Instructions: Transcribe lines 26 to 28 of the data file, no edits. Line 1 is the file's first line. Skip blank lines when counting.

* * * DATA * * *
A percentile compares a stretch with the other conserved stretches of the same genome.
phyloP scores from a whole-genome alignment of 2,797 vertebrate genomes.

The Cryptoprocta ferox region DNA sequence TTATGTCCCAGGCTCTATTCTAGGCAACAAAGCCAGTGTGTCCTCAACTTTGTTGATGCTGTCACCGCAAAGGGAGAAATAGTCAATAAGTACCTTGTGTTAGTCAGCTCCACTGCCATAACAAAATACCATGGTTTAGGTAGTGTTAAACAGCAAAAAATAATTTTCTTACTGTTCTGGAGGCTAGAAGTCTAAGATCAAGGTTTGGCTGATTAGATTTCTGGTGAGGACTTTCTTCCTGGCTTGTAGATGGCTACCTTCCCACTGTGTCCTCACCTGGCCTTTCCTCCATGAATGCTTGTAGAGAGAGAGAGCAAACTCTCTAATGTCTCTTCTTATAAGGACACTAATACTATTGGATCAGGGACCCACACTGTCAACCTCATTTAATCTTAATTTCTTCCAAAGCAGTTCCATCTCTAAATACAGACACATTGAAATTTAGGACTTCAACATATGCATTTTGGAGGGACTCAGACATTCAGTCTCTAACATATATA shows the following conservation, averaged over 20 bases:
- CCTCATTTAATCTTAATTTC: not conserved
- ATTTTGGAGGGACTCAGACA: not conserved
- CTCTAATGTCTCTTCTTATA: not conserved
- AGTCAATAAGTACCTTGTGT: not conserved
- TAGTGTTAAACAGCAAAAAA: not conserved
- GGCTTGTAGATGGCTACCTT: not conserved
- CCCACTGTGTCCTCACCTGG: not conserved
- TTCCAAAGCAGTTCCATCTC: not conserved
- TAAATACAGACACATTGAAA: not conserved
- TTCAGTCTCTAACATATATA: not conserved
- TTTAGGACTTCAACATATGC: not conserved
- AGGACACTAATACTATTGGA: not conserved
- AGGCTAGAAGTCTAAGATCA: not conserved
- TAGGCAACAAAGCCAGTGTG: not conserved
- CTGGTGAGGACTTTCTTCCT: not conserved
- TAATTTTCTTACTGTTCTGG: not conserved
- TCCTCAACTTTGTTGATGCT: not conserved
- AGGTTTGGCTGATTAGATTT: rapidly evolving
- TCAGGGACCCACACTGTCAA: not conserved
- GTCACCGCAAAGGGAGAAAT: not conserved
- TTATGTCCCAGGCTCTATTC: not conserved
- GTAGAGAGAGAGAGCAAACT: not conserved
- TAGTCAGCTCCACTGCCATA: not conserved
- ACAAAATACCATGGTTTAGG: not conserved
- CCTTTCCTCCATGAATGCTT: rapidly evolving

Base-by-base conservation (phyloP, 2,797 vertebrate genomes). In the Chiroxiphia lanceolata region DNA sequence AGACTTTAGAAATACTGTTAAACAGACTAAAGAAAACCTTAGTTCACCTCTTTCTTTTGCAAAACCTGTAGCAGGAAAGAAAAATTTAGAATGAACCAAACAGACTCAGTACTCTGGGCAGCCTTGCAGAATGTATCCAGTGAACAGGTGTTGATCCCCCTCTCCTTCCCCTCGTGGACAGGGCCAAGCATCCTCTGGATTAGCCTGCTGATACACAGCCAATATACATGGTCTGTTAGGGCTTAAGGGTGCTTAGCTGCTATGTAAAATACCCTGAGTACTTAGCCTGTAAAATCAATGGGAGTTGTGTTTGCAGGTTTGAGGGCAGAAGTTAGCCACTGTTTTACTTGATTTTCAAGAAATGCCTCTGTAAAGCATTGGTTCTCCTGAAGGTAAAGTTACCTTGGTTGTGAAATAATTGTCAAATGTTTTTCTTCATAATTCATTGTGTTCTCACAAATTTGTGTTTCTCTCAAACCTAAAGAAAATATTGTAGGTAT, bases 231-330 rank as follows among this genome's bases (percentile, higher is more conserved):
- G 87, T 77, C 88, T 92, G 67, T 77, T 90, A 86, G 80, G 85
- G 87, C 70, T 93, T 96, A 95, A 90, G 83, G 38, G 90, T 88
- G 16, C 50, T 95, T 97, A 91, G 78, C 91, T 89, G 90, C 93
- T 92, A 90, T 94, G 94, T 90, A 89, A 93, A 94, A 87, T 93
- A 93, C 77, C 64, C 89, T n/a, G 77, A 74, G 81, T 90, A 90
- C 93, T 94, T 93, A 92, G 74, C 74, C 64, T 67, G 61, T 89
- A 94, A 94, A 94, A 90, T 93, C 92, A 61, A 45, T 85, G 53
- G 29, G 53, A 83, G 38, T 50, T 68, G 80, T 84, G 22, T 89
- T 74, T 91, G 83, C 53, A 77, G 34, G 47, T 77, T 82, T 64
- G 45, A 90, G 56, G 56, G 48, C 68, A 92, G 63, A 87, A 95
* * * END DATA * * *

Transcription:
- TAGTCAGCTCCACTGCCATA: not conserved
- ACAAAATACCATGGTTTAGG: not conserved
- CCTTTCCTCCATGAATGCTT: rapidly evolving